Thursday, June 28, 2012

Motivating Employees to Get Healthy with Incentives for Wellness Program Providers

"Many employers are moving away from strategies to manage the cost of illness and are investigating ways to promote health through wellness programs," Don Doster, gBehavior CEO, said. "Building on our vast experience in behavior modification to improve safety compliance and performance, we designed Rewards for Wellness(TM), our corporate wellness incentive platform, to reward employees for choosing a healthy, active lifestyle. Our rewards program also monitors high-risk employees such as diabetics, and encourages them to follow treatment regimes. By realizing a significant reduction in claims costs during the first year, our clients benefit from a significant savings in healthcare costs." more

Wednesday, June 27, 2012

Immediate Rewards for Good Scores Can Boost Student Performance

Test performance can improve dramatically if students are offered rewards just before they are given standardized tests and if they receive the incentive immediately afterward, new research at the University of Chicago shows. Educators have long debated the value of financial and other rewards as incentives, but a series of experiments in Chicago-area schools showed that with the right kind of rewards, students achievement improved by as much as six months beyond what would be expected. The rewards apparently provide students with an incentive to take tests more seriously. One implication is that policymakers may underestimate students' ability in otherwise low-performing schools, according to the research team that conducted the experiments. Researchers used financial rewards to boost performance for older students and non-financial rewards, such as trophies, to improve performance among younger students. more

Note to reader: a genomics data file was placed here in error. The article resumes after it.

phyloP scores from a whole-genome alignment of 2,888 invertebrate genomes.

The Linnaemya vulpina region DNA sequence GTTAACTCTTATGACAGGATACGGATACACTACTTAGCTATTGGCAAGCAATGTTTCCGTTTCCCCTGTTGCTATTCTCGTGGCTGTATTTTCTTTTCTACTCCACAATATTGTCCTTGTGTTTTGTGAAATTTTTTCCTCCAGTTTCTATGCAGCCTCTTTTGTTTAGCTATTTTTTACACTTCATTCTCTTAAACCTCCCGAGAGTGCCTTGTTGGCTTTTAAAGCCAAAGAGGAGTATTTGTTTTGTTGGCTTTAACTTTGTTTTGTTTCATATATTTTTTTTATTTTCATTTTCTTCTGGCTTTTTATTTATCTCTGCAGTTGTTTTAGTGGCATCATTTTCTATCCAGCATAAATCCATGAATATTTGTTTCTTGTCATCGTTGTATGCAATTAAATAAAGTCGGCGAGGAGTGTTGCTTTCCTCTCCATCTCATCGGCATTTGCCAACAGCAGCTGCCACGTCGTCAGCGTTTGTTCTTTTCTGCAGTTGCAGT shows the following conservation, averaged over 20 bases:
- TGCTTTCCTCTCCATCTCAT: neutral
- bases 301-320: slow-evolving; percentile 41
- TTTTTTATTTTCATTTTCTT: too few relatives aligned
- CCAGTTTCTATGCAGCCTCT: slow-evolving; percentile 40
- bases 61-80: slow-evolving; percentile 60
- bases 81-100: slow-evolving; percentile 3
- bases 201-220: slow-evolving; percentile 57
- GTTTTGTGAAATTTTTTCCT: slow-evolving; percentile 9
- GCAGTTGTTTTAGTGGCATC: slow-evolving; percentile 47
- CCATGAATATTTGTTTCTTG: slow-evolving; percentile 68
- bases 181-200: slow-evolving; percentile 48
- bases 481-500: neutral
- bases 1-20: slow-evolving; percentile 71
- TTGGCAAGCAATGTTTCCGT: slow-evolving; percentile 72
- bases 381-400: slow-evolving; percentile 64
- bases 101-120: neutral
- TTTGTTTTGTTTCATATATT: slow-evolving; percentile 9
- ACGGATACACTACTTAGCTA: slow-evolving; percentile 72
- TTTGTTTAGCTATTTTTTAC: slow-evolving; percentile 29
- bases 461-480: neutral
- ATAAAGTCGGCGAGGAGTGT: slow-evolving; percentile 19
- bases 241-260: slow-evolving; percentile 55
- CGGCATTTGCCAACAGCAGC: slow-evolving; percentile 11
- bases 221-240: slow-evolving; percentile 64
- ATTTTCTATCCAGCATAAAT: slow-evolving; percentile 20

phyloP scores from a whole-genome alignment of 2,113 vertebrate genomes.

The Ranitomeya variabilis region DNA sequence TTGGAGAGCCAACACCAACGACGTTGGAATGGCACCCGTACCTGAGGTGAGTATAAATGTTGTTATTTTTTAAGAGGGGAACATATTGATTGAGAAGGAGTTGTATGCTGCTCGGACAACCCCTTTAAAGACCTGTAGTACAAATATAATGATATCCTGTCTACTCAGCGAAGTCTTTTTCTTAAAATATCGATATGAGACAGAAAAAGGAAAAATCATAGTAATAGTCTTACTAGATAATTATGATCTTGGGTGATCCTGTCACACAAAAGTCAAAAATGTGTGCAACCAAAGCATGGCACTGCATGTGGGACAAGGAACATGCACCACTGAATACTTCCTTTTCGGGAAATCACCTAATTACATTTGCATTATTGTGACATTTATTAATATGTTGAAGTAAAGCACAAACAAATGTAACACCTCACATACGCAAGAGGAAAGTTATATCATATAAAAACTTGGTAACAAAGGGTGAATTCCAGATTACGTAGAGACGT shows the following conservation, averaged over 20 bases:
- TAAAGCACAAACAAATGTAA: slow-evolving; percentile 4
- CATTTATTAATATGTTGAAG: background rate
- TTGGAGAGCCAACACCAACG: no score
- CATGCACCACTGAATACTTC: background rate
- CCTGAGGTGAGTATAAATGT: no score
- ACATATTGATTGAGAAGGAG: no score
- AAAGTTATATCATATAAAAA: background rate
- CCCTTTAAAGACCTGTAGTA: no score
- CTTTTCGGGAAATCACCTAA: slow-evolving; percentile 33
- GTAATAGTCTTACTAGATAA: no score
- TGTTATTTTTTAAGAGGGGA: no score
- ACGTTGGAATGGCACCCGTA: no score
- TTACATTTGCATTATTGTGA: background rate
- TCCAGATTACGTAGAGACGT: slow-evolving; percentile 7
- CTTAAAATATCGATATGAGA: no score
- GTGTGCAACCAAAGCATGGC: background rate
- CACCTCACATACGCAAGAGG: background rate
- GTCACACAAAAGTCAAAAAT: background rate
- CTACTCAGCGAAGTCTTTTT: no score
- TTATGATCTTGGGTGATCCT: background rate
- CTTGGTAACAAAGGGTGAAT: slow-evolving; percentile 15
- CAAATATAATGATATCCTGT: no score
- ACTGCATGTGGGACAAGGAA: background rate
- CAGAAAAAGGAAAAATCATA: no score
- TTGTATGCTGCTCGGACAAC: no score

Tuesday, June 26, 2012

Birds Can Recognize People's Faces and Know Their Voices

New research suggests that some birds may know who their human friends are, as they are able to recognize people's faces and differentiate between human voices. Being able to identify a friend or potential foe could be key to the bird's ability to survive. Animal behaviour experts from the University of Lincoln in the UK and the University of Vienna worked with pigeons and crows in two separate studies. Research published in Avian Biology Research shows that pigeons can reliably discriminate between familiar and unfamiliar humans, and that they use facial features to tell people apart. more

Monday, June 25, 2012

Don't Fine Drivers For Speeding - Pay Them To Obey Limits